|Ka-31 in 2005|
|Role||Airborne early warning|
|Primary users||Russian Navy
People's Liberation Army Navy
$23 million (1999 rates)
|Developed from||Kamov Ka-27|
As with all Kamov helicopters except the Ka-60/-62 family, the Ka-31 has co-axially mounted contra-rotating main rotors. The airframe of the Ka-31 is based on the Kamov Ka-27. One visually distinctive feature of the Ka-31 is the large antenna of the early warning radar, which is either rotating or folded and stowed under the fuselage. The second is the reduction of the bulky electro-optical sensory suite beneath the cockpit. The landing gear retracts in order to prevent interference with the radar.
Design and development
The Kamov Joint Stock Company (then, Kamov DB), began development of the Ka-31 medium-weight naval helicopter in 1980 and the first flight took place in 1987. This development was the direct result of the cancellation of the shipborne Antonov An-71 AWACS aircraft. The An-71 was intended to be deployed on the Soviet Navy's first true aircraft carrier, Admiral Kuznetsov (then known as Tbilisi). The An-71 was cancelled in favour of the Yakovlev Yak-44. Though Yak-44 was in development (and not yet cancelled) at that time, the Soviet Navy wanted a stop-gap measure and began investigating other viable platforms to act as an AEW, on sea.
With the wealth of knowledge in operating shipborne helicopter operations, the Soviet Navy selected the tested and reliable Kamov Ka-27 airframe. The Kamov Design Bureau was already in the process of developing the Ka-29. Nizhny Novgorod Radio Engineering Institute was working on a Radar Design to be used on the An-71, the same design (with suitable changes). So they were all mated in 1980 and the design was known as Ka-29RLD. The radar development took time, and it was not until 1987, did the first flight took place. The production version of the Ka-29RLD/-31 was very different from the Ka-29 from which it was derived.
Some of the distinct features of the Kamov Ka-31 are:
- The removal of the bulky electro-optical sensory suite, beneath the cockpit.
- The cockpit is wider than the KA-27/29, with 2 additional MFDs.
- The ASW capability is not installed.
- The addition of Kronstadt Kabris 12-channel global positioning system.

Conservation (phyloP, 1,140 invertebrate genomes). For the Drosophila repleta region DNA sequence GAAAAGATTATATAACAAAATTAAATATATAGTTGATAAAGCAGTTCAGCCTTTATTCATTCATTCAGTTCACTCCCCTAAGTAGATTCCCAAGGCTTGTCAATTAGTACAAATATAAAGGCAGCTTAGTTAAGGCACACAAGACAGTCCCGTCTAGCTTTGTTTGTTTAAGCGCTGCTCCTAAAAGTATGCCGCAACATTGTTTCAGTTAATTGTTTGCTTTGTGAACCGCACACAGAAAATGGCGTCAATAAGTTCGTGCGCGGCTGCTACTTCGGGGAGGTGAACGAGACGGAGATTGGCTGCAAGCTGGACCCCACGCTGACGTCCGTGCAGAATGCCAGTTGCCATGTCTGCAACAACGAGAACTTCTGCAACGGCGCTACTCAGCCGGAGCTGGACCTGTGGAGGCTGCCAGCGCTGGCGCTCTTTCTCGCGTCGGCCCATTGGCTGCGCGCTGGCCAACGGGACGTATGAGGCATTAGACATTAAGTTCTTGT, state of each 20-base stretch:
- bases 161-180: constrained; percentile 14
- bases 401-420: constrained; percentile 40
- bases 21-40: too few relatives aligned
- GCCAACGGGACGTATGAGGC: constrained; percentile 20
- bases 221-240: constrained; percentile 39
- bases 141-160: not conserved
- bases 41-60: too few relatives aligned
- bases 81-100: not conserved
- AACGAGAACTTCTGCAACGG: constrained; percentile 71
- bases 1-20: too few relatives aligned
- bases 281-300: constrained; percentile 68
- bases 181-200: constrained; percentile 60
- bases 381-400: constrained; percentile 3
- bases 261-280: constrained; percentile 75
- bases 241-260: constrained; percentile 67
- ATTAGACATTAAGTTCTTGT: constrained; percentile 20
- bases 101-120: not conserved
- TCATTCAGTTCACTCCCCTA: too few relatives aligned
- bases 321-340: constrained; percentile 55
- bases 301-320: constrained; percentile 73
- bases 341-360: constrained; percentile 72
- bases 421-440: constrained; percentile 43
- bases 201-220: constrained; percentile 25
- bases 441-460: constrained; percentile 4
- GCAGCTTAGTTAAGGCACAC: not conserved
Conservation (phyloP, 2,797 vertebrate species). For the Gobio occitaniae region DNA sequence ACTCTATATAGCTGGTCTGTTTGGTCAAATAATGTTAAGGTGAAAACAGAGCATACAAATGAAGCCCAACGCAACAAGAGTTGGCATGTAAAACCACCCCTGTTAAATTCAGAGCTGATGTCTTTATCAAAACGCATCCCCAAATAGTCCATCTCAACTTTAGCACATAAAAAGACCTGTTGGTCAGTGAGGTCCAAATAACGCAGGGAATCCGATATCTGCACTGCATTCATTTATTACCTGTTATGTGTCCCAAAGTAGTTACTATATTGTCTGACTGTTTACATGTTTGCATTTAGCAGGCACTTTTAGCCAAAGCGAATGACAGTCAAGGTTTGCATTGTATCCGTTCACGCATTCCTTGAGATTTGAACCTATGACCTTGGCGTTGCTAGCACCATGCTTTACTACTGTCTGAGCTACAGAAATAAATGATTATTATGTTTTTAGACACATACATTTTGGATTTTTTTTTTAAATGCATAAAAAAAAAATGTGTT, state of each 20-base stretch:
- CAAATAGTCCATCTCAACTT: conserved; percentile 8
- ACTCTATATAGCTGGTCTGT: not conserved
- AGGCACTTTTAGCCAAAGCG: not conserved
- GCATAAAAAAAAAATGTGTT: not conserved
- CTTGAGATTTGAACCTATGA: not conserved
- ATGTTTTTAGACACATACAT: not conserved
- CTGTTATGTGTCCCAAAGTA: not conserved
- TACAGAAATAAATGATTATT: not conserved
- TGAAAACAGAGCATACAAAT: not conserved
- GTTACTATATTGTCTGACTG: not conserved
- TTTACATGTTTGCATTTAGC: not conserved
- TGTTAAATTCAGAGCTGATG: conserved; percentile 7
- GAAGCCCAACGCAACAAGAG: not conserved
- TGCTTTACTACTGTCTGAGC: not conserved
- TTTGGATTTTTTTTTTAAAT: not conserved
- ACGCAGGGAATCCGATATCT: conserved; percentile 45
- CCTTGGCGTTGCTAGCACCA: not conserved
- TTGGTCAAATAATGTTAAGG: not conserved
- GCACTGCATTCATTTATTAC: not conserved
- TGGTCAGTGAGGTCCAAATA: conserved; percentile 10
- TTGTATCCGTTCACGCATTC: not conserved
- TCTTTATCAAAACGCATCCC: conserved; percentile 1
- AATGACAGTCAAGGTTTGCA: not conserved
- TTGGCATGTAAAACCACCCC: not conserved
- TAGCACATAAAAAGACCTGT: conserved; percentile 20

- The powerplant is a more powerful Klimov TV3-117VMAR x 2. (the Ka-27 uses TV3-117BK)
- The TA-8Ka APU is added to provide power for the RADAR and C4ISR
- 16-channel digital communication gear with range up to 250 miles (400 km).
Some of the engineering changes from Ka-29 are, the change in powerplant, the addition of the APUs and most importantly the secondary Hydraulic system. The radar is the E-801M OKO ("EYE") designed by the Nizhny Novgorod Radio Engineering Institute.
The operational variants delivered also had a Flight Information Recorder designed by the St.Petersburg/Leningrad Electrotechnical Institute, fitted in the tailcone. By the time the Yak-44 was canceled, additional responsibility of Command & control fell into the KA-29RLD/Ka-31's hands.
The development and trials began in 1987 in earnest, but they were plagued by the political turmoil and the defense budget cuts in the late 1980s and the early 1990s. Finally the aircraft entered service in very limited numbers with the Russian Navy in 1995 with its Admiral Kuznetsov class aircraft carrier and Sovremenny class destroyers.
The Indian Navy ordered four Ka-31 radars in 1999, and a further five in 2001. Full-scale volume production of the helicopter started in 2002. The first batch of four entered service with the Indian Navy in April 2003. The second batch were delivered in 2005.
With the Indian Navy becoming a one carrier navy, it not only operated the helicopters from aircraft carriers and destroyers, but also from its shore-based naval air stations. The operation with the Indian Navy revealed a major drawback of the aircraft, its limited endurance/range, the chief element of a Taskforce/Battlegroup. So, HAL was commissioned to experiment and possibly adapt a helicopter-to-helicopter refuelling system. Also, in the Indian service, the aircraft received Abris GPS system featuring a 12-channel receiver and option to employ Differential GPS references, designed by the Kronstad itself.
The later batches featured navigational equipment for digital terrain maps, ground-proximity warning, obstacle approach warning, auto-navigation of pre-programmed routes, flight stabilization and auto homing onto and landing at the parent carrier/base and information concerning the helicopter's tactical situation.
Chinese PLA navy official publication revealed Ka-31 helicopter in Feb 2013. It is reported Chinese Ka-31s are based in naval base in eastern China. Intense training is being conducted to ensure these helicopters will be able to provide service when the first Chinese aircraft carrier enters service.
Data from AWACS and Hawkeyes: The Complete History of Airborne Early Warning Aircraft 
- Crew: Two (Pilot+NSO)
- Length: 12.5m ()
- Rotor diameter: 2x 14.50 m (2x 47 ft 7 in)
- Height: 5.6m ()
- Max. takeoff weight: 12,200kg ()
- Powerplant: 2 × Isotov TV3-117VMAR turboshaft, 1633 kW (2217.7 hp) each
- Maximum speed: 250 km/h (135 knots, 166 mph)
- Cruise speed: 205 km/h (110 knots, 126 mph)
- Range: 600 km (324 nautical miles)
- Service ceiling: 3500 meters (11,483 feet)
- Related development
- Aircraft of comparable role, configuration and era
- Related lists
- Jane's All the World's Aircraft, 1999-2000 - Page 372, by Paul Jackson, 1999
- "Ka-31 in Chinese PLA Navy". Retrieved 2013-06-12.
- "WORLD AIR FORCES 2011/12". Flightglobal Insight. 2013. Retrieved 1 March 2013.
- "World Air Forces 2000 Pg. 85". flightglobal.com. Retrieved 1-March-2013.
- Armistead, Edwin. AWACS and Hawkeyes: The Complete History of Airborne Early Warning Aircraft. Page 126
|Wikimedia Commons has media related to Kamov Ka-31.|
- Kamov Ka-27 - Specific Information (eng/rus)
- Photo Ka-31 in flight (2010).
- Chinese Ka-28 and Ka-31 fleet